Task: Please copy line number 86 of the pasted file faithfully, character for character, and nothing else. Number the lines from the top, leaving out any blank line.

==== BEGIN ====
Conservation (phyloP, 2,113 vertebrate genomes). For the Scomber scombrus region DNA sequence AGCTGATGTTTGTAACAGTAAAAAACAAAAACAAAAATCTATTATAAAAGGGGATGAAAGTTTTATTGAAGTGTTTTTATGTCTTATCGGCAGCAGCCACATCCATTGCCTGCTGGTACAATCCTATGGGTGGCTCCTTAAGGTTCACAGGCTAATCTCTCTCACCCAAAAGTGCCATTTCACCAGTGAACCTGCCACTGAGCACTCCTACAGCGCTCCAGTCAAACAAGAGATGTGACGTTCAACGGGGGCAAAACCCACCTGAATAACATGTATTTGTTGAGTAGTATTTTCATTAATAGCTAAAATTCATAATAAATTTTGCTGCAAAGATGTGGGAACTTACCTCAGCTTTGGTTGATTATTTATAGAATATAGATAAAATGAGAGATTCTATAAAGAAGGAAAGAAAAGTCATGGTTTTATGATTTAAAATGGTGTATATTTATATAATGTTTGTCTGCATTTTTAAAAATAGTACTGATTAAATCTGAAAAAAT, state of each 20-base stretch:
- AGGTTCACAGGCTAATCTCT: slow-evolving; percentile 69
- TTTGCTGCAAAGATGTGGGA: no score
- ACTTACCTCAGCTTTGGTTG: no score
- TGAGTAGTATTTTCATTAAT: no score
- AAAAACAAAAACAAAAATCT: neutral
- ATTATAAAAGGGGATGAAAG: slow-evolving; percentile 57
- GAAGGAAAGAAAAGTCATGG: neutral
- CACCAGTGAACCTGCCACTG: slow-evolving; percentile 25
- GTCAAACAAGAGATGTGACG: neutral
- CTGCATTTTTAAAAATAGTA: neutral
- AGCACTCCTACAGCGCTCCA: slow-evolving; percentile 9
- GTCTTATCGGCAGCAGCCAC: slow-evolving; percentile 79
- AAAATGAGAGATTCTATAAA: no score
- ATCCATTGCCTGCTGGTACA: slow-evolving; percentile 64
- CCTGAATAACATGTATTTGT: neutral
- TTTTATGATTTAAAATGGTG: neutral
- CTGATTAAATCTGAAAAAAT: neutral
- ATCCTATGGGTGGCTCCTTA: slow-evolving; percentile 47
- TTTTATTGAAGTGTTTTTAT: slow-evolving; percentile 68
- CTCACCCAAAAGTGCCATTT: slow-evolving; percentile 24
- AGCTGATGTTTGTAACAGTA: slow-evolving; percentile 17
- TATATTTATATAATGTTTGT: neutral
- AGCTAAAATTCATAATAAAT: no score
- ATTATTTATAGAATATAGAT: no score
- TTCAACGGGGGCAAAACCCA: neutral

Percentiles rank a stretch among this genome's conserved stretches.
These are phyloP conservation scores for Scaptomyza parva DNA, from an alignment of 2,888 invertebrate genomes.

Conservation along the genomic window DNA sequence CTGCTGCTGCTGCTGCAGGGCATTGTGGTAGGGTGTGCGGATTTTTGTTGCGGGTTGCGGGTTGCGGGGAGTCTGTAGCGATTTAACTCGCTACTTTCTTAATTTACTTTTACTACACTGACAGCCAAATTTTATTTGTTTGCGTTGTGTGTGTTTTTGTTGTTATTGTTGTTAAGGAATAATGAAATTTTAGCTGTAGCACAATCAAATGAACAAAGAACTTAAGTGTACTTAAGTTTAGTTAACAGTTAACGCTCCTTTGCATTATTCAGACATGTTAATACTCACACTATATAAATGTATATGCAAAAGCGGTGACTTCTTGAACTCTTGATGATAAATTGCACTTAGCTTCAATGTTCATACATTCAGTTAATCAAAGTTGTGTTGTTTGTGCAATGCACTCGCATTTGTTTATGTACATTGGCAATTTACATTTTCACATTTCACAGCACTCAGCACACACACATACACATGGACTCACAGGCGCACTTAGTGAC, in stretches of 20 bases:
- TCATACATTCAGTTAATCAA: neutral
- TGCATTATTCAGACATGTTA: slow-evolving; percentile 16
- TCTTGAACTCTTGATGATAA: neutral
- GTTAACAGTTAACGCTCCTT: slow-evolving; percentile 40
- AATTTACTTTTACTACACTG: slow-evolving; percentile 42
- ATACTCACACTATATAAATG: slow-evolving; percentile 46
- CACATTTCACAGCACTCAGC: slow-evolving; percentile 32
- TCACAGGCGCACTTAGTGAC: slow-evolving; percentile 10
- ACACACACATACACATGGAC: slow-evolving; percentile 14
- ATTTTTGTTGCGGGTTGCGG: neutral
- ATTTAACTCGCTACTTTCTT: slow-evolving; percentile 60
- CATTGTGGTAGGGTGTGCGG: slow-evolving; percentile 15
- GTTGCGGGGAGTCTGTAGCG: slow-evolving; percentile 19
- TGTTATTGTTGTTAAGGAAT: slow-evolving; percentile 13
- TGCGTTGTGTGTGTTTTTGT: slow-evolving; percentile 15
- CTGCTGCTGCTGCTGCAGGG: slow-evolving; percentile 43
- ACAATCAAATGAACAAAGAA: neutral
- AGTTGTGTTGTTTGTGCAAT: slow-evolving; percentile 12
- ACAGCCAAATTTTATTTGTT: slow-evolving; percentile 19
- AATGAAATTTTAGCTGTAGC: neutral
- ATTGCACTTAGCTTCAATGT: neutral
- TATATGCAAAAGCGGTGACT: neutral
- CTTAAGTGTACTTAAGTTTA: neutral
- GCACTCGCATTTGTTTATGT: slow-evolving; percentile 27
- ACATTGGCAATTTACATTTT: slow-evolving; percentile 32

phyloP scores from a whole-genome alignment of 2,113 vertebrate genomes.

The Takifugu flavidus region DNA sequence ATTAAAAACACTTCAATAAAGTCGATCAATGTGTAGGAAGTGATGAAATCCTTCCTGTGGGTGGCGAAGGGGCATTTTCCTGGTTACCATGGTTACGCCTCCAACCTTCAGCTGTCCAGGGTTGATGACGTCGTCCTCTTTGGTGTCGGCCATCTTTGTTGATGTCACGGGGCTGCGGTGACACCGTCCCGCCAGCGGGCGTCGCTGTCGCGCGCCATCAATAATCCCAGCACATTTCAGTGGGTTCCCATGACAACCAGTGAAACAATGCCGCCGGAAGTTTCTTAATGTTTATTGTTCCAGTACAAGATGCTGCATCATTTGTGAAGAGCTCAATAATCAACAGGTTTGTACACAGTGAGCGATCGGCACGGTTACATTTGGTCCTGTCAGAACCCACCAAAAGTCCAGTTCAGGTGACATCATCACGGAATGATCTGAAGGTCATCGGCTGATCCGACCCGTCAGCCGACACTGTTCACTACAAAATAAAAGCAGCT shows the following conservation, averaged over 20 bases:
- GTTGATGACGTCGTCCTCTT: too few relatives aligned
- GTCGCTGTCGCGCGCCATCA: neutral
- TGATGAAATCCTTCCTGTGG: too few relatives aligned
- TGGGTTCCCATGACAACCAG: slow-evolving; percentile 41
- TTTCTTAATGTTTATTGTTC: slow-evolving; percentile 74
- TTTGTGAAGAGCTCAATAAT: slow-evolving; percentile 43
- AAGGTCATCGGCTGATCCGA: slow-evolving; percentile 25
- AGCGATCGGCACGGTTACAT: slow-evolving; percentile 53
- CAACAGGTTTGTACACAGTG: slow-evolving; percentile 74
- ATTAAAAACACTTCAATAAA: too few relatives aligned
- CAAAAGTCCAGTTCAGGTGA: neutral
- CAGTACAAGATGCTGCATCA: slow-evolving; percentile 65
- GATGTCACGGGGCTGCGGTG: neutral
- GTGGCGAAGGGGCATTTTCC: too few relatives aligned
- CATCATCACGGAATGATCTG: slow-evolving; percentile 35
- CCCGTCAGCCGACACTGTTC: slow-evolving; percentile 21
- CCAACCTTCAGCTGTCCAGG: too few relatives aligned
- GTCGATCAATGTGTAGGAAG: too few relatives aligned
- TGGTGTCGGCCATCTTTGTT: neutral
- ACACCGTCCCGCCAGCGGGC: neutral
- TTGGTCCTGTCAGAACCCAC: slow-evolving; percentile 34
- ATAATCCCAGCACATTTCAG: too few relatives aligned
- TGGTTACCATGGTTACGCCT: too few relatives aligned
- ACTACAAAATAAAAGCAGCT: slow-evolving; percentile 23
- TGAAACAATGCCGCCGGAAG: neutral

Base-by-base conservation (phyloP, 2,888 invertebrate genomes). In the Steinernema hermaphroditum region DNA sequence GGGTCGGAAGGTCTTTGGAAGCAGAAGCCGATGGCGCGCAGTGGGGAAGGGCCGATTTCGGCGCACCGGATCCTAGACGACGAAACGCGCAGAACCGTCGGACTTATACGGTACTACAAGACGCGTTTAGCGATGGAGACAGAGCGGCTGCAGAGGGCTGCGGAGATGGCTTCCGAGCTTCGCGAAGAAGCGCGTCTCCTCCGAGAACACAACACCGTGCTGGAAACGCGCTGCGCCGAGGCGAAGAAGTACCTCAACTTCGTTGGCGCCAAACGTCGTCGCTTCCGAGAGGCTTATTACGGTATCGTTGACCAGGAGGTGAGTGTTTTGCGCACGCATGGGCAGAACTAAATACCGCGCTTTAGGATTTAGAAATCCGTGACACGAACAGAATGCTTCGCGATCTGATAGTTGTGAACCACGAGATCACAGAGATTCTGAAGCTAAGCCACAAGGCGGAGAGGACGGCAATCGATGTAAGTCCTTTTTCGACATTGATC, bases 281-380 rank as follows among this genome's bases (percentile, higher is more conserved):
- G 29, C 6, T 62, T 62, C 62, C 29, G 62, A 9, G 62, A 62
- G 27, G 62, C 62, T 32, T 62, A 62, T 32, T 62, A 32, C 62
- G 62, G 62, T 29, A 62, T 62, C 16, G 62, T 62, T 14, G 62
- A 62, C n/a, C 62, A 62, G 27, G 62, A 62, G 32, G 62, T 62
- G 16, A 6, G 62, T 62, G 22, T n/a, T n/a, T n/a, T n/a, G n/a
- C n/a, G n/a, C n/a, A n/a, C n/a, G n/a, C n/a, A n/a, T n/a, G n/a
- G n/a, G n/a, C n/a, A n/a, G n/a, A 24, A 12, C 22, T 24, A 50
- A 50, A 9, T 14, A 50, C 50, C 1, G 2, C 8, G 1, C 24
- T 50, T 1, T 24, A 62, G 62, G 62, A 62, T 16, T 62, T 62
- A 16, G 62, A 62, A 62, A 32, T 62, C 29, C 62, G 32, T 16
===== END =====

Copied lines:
- A 62, C n/a, C 62, A 62, G 27, G 62, A 62, G 32, G 62, T 62